A Look at Diversity in Entertainment
By Amit Jagwani |
With February kicking off the start of Black History Month, there’s arguably never been a better time to talk about equality in the entertainment industry. GLAAD recently released its annual “Where We Are on TV” report, which found that diversity and LGBTQ representation was consistently steady on broadcast network, cable and streaming platform shows for the 2020 season. “In the midst of a destructive pandemic, a long overdue cultural reckoning with racial injustice, and a transition into a new political era for this country, representation matters more than ever as people turn to entertainment storytelling for connection and escape,” said Sarah Kate Ellis, GLAAD President and CEO. Here’s how some television networks, films, festivals and awards shows are currently pursuing inclusivity.
More Signs of Progress in the TV Industry
Netflix has doubled its number of Black employees since 2017, according to the company’s recent inclusion report. Over 46 percent of its US workforce, leadership team and director-level positions are now held by individuals from underrepresented racial or ethnic backgrounds—and the streamer isn’t stopping there. They plan to increase recruitment within inclusion teams, while striving to improve pay and benefits to ensure those are equitable as well. A recent survey conducted by Netflix showed that younger viewers connect to the diverse characters they see reflected on TV and film. Perhaps in hopes of targeting that audience, the streamer recently acquired two East Asian drama series that are scoring well with global audiences. Alice in Borderland is a Japanese sci-fi thriller that had been viewed by 18 million households by the start of January, while the Korean fantasy-horror show Sweet Home was seen by 22 million viewers in the first four weeks of its debut. Yet the company admits there’s still work to be done, especially among underrepresented Hispanic and Latinx groups.
Meanwhile, in the vast world of reality programming, the Television Academy Foundation recently announced its Diversity and Inclusion Unscripted Internship Program. The $1 million initiative aims to give young people of color and students from lower socioeconomic backgrounds the opportunity to gain a foothold in the competitive TV industry by providing mentorship and hands-on experience that could lead to viable work. “I literally grew up, born and raised, 22 miles from Hollywood, but it might as well have been more than 3,000 miles,” said chairman Cris Abrego. The goal is to eliminate that disparity gap and make TV careers accessible to all.
Of Festivals and Films
Covid-19 is hurting all communities, yet its impact is far from equal. Longstanding social inequalities and systemic racism prevalent within our country’s healthcare system mean Black Americans are up to three times more likely to die from this pandemic, while filmmakers from disadvantaged socioeconomic backgrounds have struggled harder than their white counterparts. Yet the Sundance Film Festival, held virtually January 28 – February 3, strived to continue its mission of inclusivity by featuring 27 movies (out of 72 total entries) that were directed by a filmmaker of color or told a story about people of color. Additionally, 47 percent of entries were directed by women and eight percent by filmmakers who identified as LGBTQ.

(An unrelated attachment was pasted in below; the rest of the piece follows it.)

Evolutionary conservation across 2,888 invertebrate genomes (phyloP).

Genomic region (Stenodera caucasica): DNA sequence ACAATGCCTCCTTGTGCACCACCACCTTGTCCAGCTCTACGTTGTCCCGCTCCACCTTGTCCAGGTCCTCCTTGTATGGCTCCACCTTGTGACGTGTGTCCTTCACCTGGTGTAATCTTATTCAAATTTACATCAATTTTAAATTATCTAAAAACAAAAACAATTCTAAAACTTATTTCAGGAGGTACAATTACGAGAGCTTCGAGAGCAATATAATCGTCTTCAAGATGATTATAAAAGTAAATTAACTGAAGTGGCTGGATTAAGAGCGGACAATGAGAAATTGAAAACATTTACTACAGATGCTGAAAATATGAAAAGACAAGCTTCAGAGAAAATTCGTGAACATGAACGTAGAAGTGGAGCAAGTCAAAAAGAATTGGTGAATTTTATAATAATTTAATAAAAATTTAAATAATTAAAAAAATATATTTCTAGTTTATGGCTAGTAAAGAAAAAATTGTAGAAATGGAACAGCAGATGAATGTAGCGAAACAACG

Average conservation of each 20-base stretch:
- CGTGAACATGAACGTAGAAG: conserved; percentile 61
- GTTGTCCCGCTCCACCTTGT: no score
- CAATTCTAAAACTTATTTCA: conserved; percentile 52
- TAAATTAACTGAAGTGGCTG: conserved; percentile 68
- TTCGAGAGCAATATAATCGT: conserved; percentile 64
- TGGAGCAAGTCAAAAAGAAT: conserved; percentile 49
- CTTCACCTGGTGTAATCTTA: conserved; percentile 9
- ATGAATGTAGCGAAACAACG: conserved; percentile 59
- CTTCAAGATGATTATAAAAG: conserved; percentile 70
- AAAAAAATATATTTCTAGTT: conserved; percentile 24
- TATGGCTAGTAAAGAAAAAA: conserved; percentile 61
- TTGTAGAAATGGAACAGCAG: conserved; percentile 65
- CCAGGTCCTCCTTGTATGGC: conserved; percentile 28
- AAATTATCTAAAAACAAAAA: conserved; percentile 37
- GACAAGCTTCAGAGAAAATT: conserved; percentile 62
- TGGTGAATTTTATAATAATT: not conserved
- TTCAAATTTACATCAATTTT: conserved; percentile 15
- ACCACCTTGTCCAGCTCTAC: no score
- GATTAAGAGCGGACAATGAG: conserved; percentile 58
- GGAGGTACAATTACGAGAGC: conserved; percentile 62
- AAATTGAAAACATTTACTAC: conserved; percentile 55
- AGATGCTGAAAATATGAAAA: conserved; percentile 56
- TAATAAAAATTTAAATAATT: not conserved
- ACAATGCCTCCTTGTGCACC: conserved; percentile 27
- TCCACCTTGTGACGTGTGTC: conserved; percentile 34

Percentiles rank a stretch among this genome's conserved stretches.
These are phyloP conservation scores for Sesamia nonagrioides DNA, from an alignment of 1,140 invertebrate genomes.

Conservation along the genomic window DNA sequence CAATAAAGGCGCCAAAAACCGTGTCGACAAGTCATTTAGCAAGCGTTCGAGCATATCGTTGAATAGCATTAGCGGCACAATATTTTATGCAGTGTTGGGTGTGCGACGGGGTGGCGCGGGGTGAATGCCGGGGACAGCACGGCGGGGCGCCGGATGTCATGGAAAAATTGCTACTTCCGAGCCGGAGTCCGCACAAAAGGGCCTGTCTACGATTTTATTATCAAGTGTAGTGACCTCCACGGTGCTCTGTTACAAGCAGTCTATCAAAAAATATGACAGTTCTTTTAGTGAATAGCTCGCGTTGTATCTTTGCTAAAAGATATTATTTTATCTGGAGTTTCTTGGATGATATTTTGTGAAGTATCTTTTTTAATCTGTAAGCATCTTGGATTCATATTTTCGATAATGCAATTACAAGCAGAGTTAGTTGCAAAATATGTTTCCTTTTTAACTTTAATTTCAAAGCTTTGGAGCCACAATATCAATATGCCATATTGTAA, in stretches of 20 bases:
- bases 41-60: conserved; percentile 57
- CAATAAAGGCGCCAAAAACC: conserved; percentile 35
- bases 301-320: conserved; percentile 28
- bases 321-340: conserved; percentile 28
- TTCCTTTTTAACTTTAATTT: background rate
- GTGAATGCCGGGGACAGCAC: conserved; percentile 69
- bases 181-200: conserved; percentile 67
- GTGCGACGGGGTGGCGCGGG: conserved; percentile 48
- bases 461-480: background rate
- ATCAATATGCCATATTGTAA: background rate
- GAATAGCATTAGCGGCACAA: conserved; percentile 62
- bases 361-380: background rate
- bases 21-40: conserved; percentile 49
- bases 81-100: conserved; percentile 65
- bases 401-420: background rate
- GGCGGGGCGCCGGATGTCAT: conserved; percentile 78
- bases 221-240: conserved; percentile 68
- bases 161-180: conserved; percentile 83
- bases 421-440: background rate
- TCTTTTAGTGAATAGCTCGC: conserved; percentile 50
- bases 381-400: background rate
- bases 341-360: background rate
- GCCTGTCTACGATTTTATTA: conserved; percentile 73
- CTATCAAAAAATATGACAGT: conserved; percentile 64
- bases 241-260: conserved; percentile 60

Spike Lee’s latest feature film, Da 5 Bloods, didn’t premiere at Sundance, but it was selected as best film of 2020 by the National Board of Review (NBR) for its unique retelling of the Vietnam War from the perspective of often-overlooked Black veterans. “This was going to be another Vietnam film, and we wanted to tell it through the eyes—specifically—of African American soldiers, who, during the high point of the Vietnam War, were one-third of the fighting force, yet at the same time only 10 percent of the population back home,” said Lee. He also snagged NBR’s best director prize, while actor Chadwick Boseman was posthumously honored with the prestigious Icon Award.
And the Award Goes To
The 52nd annual NAACP Image Awards are set to air March 27 on all ViacomCBS Networks, and this year Netflix is feeling the love with 51 nominations for various film and TV titles. Included in this list is Bridgerton, which redefined the term colorblind by imagining a nineteenth century London in which all races exist harmoniously together. Black aristocrats comprise the gentry class and Queen Charlotte is a Black woman. Additional nominations include ABC’s Black-ish and I May Destroy You from HBO.
Diversity within the entertainment industry has long been a topic of conversation. And while representation both onscreen and behind the scenes won’t be solved overnight, newly inclusive films, shows and professional opportunities offer hope that we’re heading in the right direction.